According to s.32, the Charter applies to “the Parliament and government of Canada” and the “legislature and government of each province”. It does not apply to private individuals or corporations. If Mr. Smith discriminates against Mr. Jones, Mr. Jones cannot go to court and sue Mr. Smith for violating his Charter rights (although Mr. Jones would probably be protected against discrimination by other legislation). Of course, the “legislature and government” is a broad term. How far does it apply? To organizations that receive government grants? To people who bring a private dispute to a court created by the government?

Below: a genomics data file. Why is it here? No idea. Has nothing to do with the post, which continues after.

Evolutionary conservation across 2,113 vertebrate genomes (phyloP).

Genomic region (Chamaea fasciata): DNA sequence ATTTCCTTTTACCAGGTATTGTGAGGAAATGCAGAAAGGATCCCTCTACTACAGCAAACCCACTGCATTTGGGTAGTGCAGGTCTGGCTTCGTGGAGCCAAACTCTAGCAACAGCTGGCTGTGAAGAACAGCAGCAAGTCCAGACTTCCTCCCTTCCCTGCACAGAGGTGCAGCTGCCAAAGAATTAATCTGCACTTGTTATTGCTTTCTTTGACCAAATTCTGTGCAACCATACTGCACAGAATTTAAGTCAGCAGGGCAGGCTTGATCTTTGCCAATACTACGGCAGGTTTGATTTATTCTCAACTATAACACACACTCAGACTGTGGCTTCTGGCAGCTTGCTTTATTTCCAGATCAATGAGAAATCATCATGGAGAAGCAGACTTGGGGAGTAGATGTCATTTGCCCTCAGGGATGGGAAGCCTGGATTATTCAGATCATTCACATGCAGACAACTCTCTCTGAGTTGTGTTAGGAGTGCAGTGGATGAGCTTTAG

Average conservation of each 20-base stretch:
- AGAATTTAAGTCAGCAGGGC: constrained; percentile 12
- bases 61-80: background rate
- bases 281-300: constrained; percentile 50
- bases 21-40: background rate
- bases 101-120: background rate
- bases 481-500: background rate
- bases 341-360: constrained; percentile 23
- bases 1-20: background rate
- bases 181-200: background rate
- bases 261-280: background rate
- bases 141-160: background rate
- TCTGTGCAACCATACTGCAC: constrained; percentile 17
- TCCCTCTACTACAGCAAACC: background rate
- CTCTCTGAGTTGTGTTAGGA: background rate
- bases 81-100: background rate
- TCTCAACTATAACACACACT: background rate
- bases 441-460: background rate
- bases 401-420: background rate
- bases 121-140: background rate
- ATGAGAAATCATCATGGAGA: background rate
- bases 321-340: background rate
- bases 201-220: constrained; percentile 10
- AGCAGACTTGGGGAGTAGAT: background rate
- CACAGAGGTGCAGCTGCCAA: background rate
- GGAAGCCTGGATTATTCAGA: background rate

Recent months have seen profound changes to Canadian immigration programs. For those who follow these changes, or whose applications may be affected by them, keeping track of when and how decisions are made and implemented is of the utmost importance. For this reason, CIC News has created a comprehensive list of the large-scale changes that have been made to Canadian immigration programs since January 1, 2012 (with one important addition from December 2011).
While some of changes have already been implemented, many are still in the planning phases and will be put into practice later this year. These changes are presented below in chronological order.
Creation of Parent and Grandparent Super Visa – 1 December 2011